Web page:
- Parent Category: Reviews
- Category: Tech
- Created on Monday, 24 September 2012 16:08
- Written by Anthony Ta
The saying goes that a picture is worth a thousand words. In the world of motion picture, that saying would lead to up to 60,000 words per second. That may sound ridiculous, but the ability for video to almost completely describe a moment in mere minutes and seconds is extremely powerful. This is very helpful when sharing gaming experiences. User-created gaming media is very prevalent in gaming culture. Companies that normally offer DVR-like devices are now offering “gaming edition” capture devices to satisfy the need for crisply recorded media. The latest is from Roxio with their recently released Game Capture Pro HD. How well does it handle gaming media needs? Read more to find out.
The Roxio Game Capture Pro HD is an external capture device. It features component and HDMI input/output ports. There is no composite yellow plug, so those hoping to record retro games will need to do it on the modern systems. A USB cable is used to connect to a computer for video capture. The device is also powered by the cable, eliminating the need for a power adapter. Resolutions supported by the device are 480i/p, 720p, and 1080i/p. Recorded video runs at thirty frames per second.
Sample Capture Footage from Roxio Game Capture Pro HD
Video pass-through of the device with HDMI output is flawless. It works very well regardless if HDMI or component cables are used for input. Image quality to the TV is preserved with no perceivable lag or quality issues, making this device ideal for action games. There are two problems. The first is pass-through audio volume is lowered by default but can be adjusted through the capture software. The other is the audio bass gets put down some levels. When doing pass-through with component output cables plugged in, the image gets dimmed on both component and HDMI. It even dims the recorded video. It is undetermined if this is a software or hardware issue. HDMI-to-component pass-though is not possible.
The included capture software is simple, but very effective and easy to use. You can record at or below the input resolution. Output files are in the M2TS format, which may not be supported by other video editing software. Bitrate is user determined, but it would help if there were “default” values for certain resolutions. Recording at 1080p with a bit rate of 10 mbps, the output video almost matches the input. There is just a slight degrade in quality. The same goes with 480p recording. An important feature of the software is support for 720p streaming to TwitchTV, with no change to the hardware setup.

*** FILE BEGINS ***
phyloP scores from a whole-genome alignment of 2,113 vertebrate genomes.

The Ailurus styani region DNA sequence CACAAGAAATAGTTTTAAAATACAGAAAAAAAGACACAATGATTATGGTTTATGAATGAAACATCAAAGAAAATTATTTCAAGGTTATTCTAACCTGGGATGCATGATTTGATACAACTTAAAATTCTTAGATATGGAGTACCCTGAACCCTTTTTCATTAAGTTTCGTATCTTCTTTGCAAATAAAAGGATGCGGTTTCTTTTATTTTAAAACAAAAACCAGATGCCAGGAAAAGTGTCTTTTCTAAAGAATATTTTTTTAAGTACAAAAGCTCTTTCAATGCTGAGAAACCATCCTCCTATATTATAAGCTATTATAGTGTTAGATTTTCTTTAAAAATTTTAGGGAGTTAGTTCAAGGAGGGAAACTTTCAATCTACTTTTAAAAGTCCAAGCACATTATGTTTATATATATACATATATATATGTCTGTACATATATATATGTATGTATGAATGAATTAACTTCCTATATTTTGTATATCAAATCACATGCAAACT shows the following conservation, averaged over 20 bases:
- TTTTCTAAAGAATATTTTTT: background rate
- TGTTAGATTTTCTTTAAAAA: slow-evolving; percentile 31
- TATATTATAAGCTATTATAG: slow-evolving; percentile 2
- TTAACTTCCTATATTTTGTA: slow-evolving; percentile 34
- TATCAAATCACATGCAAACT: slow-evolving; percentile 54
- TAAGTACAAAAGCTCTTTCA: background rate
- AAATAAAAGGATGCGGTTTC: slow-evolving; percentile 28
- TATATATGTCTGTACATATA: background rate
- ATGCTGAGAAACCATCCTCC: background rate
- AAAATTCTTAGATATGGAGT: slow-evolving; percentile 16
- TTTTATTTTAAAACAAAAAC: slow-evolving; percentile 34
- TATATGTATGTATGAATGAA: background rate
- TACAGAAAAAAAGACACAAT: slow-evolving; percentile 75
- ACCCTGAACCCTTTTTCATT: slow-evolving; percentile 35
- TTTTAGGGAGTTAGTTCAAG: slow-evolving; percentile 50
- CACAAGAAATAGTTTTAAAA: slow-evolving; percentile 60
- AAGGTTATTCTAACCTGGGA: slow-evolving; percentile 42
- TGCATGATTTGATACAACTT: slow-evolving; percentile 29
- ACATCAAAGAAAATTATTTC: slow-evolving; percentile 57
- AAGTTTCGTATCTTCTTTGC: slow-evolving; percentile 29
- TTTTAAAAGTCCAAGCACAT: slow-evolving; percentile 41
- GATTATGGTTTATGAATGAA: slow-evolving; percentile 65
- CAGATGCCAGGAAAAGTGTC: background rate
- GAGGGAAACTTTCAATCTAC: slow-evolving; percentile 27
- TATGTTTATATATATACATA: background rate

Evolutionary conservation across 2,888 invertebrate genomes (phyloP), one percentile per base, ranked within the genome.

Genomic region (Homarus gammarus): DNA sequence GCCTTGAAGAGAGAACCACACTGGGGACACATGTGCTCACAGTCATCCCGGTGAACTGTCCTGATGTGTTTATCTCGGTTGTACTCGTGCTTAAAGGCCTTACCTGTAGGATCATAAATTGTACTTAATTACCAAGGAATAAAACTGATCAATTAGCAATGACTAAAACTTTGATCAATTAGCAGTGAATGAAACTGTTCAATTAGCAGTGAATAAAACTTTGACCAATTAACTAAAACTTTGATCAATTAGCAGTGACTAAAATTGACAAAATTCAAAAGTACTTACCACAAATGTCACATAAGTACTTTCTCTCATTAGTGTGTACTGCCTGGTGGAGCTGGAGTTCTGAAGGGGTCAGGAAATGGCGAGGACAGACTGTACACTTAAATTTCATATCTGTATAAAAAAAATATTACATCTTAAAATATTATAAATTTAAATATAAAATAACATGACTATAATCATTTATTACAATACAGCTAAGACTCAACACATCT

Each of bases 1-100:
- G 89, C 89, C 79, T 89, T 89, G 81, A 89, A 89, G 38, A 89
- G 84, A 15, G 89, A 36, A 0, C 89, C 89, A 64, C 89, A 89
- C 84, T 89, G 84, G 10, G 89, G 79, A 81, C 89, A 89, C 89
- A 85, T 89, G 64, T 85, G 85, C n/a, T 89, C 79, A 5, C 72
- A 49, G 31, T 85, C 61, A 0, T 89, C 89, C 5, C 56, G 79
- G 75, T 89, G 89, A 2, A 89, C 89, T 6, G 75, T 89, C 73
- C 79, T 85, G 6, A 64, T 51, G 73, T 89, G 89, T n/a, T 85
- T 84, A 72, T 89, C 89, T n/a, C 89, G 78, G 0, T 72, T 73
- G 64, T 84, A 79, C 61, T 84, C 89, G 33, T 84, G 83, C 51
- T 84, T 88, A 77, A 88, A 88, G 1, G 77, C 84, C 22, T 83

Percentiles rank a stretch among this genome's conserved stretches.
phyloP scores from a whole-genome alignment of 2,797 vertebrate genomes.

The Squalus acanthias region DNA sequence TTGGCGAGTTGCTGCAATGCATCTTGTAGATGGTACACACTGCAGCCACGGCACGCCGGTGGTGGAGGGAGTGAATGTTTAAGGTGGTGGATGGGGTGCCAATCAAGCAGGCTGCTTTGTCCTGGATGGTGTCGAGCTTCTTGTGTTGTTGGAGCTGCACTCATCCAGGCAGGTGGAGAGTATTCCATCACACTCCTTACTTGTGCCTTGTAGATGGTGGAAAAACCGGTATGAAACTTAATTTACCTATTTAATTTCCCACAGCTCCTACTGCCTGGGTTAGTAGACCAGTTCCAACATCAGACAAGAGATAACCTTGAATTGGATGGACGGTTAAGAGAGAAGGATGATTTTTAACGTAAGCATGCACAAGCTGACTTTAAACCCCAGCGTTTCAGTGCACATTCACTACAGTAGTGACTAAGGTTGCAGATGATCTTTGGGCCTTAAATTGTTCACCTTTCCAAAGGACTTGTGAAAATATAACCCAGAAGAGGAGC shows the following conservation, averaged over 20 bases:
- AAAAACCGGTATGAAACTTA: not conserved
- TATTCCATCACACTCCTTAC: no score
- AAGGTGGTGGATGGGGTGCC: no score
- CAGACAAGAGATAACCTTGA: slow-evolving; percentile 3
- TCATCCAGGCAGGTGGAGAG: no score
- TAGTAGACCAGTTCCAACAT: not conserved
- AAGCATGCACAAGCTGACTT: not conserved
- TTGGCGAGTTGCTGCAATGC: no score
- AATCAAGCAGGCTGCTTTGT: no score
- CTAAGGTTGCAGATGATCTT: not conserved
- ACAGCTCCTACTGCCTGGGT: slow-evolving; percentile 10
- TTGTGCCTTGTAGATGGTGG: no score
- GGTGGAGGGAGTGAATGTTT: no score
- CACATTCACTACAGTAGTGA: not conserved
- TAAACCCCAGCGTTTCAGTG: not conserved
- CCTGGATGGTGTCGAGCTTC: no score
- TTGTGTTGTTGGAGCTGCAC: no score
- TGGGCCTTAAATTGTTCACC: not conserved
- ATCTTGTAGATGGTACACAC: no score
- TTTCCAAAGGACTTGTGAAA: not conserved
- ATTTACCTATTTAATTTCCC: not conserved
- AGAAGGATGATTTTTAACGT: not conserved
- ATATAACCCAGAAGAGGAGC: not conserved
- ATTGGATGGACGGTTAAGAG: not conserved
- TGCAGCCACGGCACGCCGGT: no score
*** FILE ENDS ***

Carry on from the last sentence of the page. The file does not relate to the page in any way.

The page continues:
The other piece of important software is the “Videowave” editing program. It provides for moderate levels of editing for a variety of video formats, not just captured video. There are some features of note, including a narration audio track, voice changer, video-on-video overlays, and various flashy text and video effects. There are three major problems. The first problem is the program is sluggish with control inputs. Second, there is a lack of ability to make “title videos”. The last problem is usability issues, even with simple tasks such as trying to adjust the length of the video from the “head” marker. If you have patience and can tolerate some usability issues, this somewhat satisfies typical gaming media editing needs. Do not attempt to edit a fan trailer with this software. It will be frustrating. Exporting runs rather well, with quality maintained and a choice of formats such as H.264 or Windows Media. The program also supports connections to YouTube and Facebook for sharing.
The last notable feature of the Roxio Game Capture Pro HD is it is ready for the future. It can support recording for 1080i/p, allowing it to capture the latest when the next-generation of gaming arrives. Roxio says the device and software is Windows 8 compatible. With the capture quality this great, the Game Capture should be able to remain competitive for the next few years.
The Roxio Game Capture Pro HD is somewhat expensive. The package costs $149.99, which includes the device, USB cable, and capture and editing software. This seems a little pricey considering the problems of the component-out pass-through dimming issue and editing software usability frustrations. What you do get for the price is a mostly dependable gaming capture device. Pass-throughs on HDMI out are pretty much flawless, with the exception of some audio bass missing. Recording quality is great on every resolution. Even the editing software provides for kind of decent basic gaming editing when patience is exercised. If you do at least a fair amount of video capture, the Game Capture Pro HD and its software will do a superb job capturing and a somewhat decent job editing your media for the next few years.
Final Score: 8.5/10